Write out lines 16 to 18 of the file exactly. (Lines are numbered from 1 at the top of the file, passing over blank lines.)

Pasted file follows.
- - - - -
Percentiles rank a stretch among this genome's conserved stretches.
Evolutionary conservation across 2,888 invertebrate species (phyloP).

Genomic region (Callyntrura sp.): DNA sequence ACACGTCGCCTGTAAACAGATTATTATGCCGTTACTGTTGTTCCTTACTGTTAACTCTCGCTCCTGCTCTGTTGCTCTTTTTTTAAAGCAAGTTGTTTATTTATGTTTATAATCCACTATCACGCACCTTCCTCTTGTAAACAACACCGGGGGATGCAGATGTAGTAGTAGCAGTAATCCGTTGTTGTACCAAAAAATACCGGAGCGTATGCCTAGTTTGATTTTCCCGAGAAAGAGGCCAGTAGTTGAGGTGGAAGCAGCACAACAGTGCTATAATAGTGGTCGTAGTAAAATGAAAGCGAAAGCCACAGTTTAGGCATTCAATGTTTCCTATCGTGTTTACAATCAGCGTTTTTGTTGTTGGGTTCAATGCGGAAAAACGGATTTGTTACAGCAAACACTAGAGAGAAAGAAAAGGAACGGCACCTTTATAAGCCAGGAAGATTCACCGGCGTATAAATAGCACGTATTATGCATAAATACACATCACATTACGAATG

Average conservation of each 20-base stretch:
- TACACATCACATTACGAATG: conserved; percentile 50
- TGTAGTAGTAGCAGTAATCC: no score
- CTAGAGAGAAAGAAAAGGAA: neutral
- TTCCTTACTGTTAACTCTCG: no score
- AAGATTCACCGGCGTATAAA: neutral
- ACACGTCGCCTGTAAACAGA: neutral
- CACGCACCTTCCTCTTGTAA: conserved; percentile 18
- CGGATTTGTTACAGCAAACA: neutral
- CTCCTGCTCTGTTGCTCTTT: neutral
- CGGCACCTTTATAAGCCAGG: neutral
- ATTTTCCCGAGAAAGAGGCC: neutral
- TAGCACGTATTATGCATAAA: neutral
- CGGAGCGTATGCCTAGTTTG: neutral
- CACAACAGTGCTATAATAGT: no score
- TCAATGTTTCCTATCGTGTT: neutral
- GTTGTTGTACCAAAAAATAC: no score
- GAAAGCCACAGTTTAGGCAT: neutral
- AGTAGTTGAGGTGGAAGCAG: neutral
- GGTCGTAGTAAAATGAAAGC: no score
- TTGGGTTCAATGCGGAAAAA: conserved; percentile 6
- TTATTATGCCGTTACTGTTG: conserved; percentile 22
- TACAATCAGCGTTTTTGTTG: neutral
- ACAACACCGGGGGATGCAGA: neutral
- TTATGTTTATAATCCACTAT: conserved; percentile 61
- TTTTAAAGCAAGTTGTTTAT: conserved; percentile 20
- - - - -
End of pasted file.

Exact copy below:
- TAGCACGTATTATGCATAAA: neutral
- CGGAGCGTATGCCTAGTTTG: neutral
- CACAACAGTGCTATAATAGT: no score